to work on the scenery. The choreography was by Giovan Battista Balbi.
The performance, which lasted six hours, was a triumph. However, Rossi
proved to be a victim of his own success. The expense of the performance
was just one of many reasons stoking popular discontent against Cardinal
Mazarin, which soon broke out into full-scale rebellion (the Fronde).
When Rossi returned to Paris in December, 1647, he found the court had
fled Paris and his services were no longer required.
* * * *
Antonio Sartorio (1630 – 30 December 1680) was an Italian composer active mainly in Venice, Italy, and in Hanover, Germany. He was a leading composer of operas in his native Venice in the 1660s and 1670s, and was also known for composing in other genres of vocal music. Between 1665 and 1675 he spent most of his time in Hanover, where he held the post of Kapellmeister to Duke Johann Friedrich of Brunswick-Lüneburg – returning frequently to Venice to compose operas for the Carnival. In 1676 he became vice maestro di capella at San Marco in Venice.
Orfeo (Orpheus) is an opera in three acts by Sartorio. The libretto, by Aurelio Aureli, is based on the myth of Orpheus and Eurydice. It was first performed at the Teatro San Salvatore, Venice in 1672. With its clear division between arias (of which there are about 50) and recitative, the work marks a transition in style between the Venetian opera of Francesco Cavalli and the new form of opera seria.
It was used in Italian operas and oratoriums to accompany the human voice, especially the gods. Because the lira da gamba cannot play the bass, there must be a bass instrument, theorbo, harpsichord or viola da gamba. Sources describe that the instrument was "used for the special sound, although it is an imperfect instrument."The Grove Dictionary of Music and Musicians [edited by Stanley Sadie] describes the lirone as essentially a larger version of the lira da braccio, which has a similar wide fingerboard, flat bridge, and leaf-shaped pegbox with frontal pegs. Its flat bridge allows for the playing of chords of between three and five notes.
The lirone was primarily used in Italy during the late 16th and early 17th centuries (particularly in the time of Claudio Monteverdi) to provide continuo, or harmony for the accompaniment of vocal music. It was frequently used in Catholic churches, particularly by Jesuits.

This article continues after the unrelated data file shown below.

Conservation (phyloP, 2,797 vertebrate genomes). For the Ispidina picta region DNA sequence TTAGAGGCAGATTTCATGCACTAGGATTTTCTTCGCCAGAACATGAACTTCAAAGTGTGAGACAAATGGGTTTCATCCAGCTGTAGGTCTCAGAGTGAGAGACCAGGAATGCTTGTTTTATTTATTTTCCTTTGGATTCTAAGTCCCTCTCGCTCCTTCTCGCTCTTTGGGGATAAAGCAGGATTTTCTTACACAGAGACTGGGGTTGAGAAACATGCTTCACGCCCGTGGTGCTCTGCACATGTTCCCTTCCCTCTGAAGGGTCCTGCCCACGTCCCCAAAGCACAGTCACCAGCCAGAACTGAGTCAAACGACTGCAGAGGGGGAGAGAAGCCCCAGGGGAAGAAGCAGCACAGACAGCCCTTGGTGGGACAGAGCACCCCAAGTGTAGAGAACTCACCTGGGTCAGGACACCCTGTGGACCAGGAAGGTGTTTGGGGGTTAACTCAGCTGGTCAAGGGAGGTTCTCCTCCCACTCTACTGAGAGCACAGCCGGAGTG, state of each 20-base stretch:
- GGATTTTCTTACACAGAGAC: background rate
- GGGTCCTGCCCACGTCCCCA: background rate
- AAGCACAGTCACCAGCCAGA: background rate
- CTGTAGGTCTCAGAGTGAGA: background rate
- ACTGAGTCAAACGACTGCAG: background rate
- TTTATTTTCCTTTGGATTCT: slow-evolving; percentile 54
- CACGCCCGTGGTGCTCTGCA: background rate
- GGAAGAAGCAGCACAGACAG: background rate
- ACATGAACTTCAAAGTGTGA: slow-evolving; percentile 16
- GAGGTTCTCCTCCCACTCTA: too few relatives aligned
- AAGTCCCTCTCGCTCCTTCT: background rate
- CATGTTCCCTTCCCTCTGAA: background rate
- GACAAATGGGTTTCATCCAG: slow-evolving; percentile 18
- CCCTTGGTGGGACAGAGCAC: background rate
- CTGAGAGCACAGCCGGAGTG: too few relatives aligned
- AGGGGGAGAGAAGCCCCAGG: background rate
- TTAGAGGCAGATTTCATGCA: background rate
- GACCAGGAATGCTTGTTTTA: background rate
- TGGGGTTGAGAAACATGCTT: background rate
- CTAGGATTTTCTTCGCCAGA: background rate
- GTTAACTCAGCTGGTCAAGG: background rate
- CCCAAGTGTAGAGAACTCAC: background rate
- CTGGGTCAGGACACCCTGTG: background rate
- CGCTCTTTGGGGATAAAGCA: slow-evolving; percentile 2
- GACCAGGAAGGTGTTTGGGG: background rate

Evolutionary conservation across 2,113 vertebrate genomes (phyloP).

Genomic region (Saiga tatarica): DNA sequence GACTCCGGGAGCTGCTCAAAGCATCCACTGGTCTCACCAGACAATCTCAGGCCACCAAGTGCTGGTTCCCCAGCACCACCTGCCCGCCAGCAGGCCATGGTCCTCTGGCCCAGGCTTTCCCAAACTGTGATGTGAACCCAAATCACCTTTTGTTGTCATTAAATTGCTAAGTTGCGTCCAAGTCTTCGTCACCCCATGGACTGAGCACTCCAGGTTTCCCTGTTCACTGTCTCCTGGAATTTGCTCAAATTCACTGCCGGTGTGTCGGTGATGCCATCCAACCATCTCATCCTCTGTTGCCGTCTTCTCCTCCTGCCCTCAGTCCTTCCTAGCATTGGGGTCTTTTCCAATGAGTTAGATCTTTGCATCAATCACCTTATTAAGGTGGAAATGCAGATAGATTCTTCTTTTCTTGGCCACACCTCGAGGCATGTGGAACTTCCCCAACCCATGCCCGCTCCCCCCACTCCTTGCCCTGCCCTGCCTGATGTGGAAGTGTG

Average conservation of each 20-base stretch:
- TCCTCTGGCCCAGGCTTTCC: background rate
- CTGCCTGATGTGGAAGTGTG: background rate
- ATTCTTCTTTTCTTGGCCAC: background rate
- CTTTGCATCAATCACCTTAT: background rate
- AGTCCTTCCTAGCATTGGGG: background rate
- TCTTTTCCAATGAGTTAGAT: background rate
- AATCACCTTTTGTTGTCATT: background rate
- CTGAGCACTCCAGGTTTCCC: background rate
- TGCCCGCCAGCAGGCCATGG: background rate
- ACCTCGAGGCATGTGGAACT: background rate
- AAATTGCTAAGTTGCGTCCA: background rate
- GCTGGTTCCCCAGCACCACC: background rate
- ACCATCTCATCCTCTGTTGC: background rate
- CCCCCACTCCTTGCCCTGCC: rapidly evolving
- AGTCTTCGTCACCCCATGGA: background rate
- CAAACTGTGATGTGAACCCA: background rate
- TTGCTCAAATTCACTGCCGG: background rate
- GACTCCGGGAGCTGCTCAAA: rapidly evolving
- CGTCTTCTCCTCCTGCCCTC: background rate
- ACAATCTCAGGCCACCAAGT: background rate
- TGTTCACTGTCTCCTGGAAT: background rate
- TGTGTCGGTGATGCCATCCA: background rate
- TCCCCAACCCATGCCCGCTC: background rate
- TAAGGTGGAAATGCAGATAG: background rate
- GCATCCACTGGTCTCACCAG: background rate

Despite the resurgence in Baroque instrument performance during the 20th century, only a handful of musicians play the lirone.
© 1998 Bruce Duffie
This conversation was recorded in Chicago on January 13, 1998. Portions were broadcast on WNIB three years later. This transcription was made in 2021, and posted on this website at that time. My thanks to British soprano Una Barry for her help in preparing this website presentation.
To see a full list (with links) of interviews which have been transcribed and posted on this website, click here.
Award - winning broadcaster Bruce Duffie was with WNIB, Classical 97 in Chicago from 1975 until its final moment as a classical station in February of 2001. His interviews have also appeared in various magazines and journals since 1980, and he now continues his broadcast series on WNUR-FM, as well as on Contemporary Classical Internet Radio.You are invited to visit his website for more information about his work, including selected transcripts of other interviews, plus a full list of his guests. He would also like to call your attention to the photos and information about his grandfather, who was a pioneer in the automotive field more than a century ago. You may also send him E-Mail with comments, questions and suggestions.